The Importance of Fundamentals

IBOSS | The Importance of Fundamentals

Throughout the week, the UK has been battered by three storms; over 20 years ago, investors were feeling the effects of a tornado type that wiped out their returns.

Back in 1999, after several years of strong performance from technology and telecoms stocks – which gave birth to such funds as Gartmore Techtornado and Framlington NetNet – like the bins in my neighbour’s garden, returns came crashing down to earth.

While I only started investing 11 years ago, I know that for years after the tech, media and telecoms (TMT) bubble burst, tech funds were treated with extreme caution, with investors fearful of being burnt again.

Investing in Tech Stocks

Fast forward to today and investors have seemingly forgotten, or more likely are unaware, of the lessons learnt in 1999 and are looking to buy the dip in largely speculative technology assets.

This is hardly a surprise, given what has happened in the past decade. Over the period, technology has primarily improved lives, but in the investment world, investors have not only been rewarded for buying tech, but in more recent years, the more speculative tech you have bought, the better your returns have been.

Indeed, since I have been investing, there have only been one or two years in which tech stocks have not successfully rewarded investors. If you had held a combination of growth and tech stocks, you would have also done very well, most of the time. However, over the last five or so years, investor attention has shifted to focus on more speculative assets, with many innovation funds seeing supernormal returns, that is, until last year.

Investor Influences

Without trying to sound old and grumpy (like some of my colleagues), many newly minted investors are intensely focused on making big bucks, whilst simultaneously ignoring the need to protect those returns. In short, they are buying the story, and no story is quite as alluring as those in the blue sky world of technology.

The technology sector has always been prone to investor exuberance and grandiose, but unrealistic company promises. Pre 2000s, excited investors would discuss equally exciting investment opportunities like on forums, but the advent of social media, and the echo chambers that can result from them, has made selling the technology dream even easier.

The result is that many younger investors haven’t learnt the lessons from 2000 unless they had read about them. That is not to be critical; it’s how investing often works, but the outcome has again been to pile into tech stocks and those closely associated with them.

This leads us comfortably, or perhaps uncomfortably, into the often murky world of crypto, the ultimate and possibly most speculative of all digital assets. Critics argue that cryptocurrencies lack fundamentals. However, the fundamental force driving crypto returns (and other speculative technology stocks) is closely interlinked with the level of social media buzz/hype – otherwise and traditionally known as momentum.

The Dangers of ‘Buying the Dip’

But is there a danger that, considering the recent pullback, these ‘buy the dip’ investors are set to be catching falling knives in a more inflationary environment?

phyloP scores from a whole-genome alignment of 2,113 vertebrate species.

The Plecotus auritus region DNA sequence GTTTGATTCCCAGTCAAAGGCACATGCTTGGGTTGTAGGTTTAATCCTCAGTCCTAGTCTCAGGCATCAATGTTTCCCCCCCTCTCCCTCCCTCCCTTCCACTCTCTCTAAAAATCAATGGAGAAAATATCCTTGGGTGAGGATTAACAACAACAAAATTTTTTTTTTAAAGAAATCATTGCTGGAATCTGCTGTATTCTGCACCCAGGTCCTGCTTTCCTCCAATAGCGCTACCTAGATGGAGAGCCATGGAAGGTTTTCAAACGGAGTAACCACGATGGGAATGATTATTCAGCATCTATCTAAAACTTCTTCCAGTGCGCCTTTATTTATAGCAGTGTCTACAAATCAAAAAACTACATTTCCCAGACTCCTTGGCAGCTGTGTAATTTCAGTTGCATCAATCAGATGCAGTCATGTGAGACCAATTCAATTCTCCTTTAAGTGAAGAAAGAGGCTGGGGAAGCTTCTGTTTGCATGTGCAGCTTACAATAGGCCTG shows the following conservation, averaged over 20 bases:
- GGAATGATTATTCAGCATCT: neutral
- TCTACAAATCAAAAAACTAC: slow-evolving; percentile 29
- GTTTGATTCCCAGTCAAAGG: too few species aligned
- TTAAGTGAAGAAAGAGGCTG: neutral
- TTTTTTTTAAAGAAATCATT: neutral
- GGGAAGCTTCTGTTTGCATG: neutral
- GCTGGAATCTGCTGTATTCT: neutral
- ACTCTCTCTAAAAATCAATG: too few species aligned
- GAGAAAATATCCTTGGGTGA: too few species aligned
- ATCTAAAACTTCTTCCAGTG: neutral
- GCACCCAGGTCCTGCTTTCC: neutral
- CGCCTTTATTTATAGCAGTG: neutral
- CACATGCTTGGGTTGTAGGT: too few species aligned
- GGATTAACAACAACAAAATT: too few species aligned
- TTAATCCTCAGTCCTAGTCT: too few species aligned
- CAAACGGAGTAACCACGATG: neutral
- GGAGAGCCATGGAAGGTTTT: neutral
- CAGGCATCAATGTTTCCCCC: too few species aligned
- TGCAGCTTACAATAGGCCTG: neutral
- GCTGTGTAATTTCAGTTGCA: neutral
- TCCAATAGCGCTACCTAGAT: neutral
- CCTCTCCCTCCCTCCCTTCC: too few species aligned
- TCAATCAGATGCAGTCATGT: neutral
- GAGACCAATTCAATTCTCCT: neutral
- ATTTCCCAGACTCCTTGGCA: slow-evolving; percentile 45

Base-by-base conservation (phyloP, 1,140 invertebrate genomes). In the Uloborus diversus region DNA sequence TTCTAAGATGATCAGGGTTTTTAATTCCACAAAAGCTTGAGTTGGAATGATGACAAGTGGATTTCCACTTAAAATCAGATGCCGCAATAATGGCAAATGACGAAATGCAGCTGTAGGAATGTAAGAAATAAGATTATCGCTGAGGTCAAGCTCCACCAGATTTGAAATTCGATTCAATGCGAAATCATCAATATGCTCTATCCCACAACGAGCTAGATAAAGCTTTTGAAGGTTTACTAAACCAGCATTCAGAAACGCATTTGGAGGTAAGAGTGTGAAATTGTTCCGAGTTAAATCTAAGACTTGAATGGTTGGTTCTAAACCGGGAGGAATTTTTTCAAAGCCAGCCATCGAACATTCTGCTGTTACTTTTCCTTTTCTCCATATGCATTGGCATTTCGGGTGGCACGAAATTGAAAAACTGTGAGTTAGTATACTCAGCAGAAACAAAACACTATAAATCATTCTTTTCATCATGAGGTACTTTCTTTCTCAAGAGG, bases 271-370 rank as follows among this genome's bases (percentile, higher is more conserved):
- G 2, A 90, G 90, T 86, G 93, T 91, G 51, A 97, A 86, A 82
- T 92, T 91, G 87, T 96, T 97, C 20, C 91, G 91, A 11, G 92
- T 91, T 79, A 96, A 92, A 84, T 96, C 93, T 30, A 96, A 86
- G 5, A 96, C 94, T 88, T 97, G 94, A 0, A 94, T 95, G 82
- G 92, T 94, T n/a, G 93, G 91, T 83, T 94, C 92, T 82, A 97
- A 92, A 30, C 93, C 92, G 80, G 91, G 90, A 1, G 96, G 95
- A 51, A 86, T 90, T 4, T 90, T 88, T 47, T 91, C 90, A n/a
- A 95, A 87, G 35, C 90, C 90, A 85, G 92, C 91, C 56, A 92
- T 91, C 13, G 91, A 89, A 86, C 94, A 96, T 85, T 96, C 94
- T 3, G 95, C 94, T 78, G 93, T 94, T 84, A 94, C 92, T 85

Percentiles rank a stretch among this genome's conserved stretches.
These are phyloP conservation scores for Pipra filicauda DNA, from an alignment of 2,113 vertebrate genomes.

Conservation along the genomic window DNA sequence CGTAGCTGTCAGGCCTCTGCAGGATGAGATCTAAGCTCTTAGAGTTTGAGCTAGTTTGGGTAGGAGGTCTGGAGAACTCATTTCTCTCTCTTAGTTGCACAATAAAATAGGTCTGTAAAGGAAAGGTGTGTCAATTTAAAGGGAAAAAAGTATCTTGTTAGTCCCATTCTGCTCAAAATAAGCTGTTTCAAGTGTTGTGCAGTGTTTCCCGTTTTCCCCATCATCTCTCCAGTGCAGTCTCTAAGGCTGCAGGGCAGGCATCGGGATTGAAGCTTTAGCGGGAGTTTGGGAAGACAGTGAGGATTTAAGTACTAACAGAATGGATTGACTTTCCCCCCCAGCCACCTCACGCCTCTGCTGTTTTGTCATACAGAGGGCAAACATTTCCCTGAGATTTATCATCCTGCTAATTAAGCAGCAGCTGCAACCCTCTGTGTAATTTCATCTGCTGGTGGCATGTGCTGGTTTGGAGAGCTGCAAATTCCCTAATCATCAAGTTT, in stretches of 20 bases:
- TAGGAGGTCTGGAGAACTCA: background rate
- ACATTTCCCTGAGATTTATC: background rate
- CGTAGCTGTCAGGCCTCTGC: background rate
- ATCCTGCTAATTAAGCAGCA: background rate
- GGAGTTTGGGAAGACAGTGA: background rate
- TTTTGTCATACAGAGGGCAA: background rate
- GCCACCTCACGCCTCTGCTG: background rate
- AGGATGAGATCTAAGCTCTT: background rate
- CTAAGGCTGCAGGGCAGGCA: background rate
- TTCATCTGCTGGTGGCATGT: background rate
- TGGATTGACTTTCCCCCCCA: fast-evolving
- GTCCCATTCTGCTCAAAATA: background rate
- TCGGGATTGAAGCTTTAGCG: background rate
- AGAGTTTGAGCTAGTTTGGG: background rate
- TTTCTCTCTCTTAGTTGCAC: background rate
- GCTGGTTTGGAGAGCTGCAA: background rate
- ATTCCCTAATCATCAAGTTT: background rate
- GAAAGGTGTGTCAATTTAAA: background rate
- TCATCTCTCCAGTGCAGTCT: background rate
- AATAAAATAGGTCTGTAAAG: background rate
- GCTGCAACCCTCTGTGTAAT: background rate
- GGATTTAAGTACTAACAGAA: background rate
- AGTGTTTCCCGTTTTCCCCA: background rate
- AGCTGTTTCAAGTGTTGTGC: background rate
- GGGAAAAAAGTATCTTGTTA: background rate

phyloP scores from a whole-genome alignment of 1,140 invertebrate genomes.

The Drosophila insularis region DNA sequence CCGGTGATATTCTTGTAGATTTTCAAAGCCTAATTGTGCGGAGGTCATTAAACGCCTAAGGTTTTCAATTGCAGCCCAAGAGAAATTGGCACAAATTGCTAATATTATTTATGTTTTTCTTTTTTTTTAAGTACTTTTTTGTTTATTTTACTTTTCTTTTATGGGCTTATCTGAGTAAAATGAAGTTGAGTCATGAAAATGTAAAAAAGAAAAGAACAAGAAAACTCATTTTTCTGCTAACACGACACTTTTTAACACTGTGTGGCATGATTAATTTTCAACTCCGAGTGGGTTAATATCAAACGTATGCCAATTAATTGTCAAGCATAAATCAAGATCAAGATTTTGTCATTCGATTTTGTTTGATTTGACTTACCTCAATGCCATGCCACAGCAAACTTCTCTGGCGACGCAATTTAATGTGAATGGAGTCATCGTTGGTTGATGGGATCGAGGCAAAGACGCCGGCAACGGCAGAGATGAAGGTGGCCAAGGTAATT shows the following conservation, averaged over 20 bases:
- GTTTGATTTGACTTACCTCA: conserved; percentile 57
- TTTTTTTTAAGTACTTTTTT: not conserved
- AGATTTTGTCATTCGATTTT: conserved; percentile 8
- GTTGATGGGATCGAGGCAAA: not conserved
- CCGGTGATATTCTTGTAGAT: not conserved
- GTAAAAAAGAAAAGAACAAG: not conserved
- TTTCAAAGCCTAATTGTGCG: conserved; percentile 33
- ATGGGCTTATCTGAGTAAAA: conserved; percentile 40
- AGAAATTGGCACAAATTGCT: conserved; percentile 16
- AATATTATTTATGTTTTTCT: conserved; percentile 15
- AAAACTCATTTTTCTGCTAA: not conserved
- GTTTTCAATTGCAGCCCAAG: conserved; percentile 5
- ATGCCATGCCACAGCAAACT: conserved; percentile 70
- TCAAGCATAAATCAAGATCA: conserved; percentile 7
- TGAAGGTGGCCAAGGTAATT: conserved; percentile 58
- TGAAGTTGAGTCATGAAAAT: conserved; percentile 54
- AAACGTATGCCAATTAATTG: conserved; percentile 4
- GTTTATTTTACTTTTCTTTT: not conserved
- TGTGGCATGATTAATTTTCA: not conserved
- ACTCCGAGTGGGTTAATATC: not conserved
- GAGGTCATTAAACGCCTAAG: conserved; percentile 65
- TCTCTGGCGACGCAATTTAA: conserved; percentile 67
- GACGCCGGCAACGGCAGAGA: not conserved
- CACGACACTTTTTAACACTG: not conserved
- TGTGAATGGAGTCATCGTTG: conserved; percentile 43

Part of the reason that things have gone on for so long is that, with little inflation, the central banks could keep coming to the rescue every time markets have had big sell-offs. However, this is not the case anymore, and those retail investors buying the dip based on the old story of being saved (the Fed put) could get burnt.

Inflation and Fundamentals

So, we have a new battle emerging in the investment world, the struggle between the ‘buy the dip’ crowd and fundamentals. Fundamentals haven’t mattered in the past decade, but we would argue they will become much more relevant in the face of inflation.

The concern for tech investors is that as soon as prices start to revert, problems will arise. If inflation stays elevated, and the fundamentals are now worse for many of these tech companies, then further rounds of selling could well take place. Of course, when talking about inflation, we don’t mean it has to stay up at 6%, but it just needs to be consistently higher than it has been.

With technology stocks offering investors such generous returns over the past decade, it is easy to see why so many will have forgotten the importance of fundamentals. But as we have already seen, things really are starting to change across the investment landscape, and as we have been saying for a while – we think the next 10 years are going to look very different from the last for investors.


This communication is designed for professional financial advisers only and is not approved for direct marketing with individual clients. These investments are not suitable for everyone, and you should obtain expert advice from a professional financial adviser. Investments are intended to be held over a medium to long term timescale, taking into account the minimum period of time designated by the risk rating of the particular fund or portfolio, although this does not provide any guarantee that your objectives will be met. Please note that the content is based on the author’s opinion and is not intended as investment advice. It remains the responsibility of the financial adviser to verify the accuracy of the information and assess whether the OEIC fund or discretionary fund management model portfolio is suitable and appropriate for their customer.

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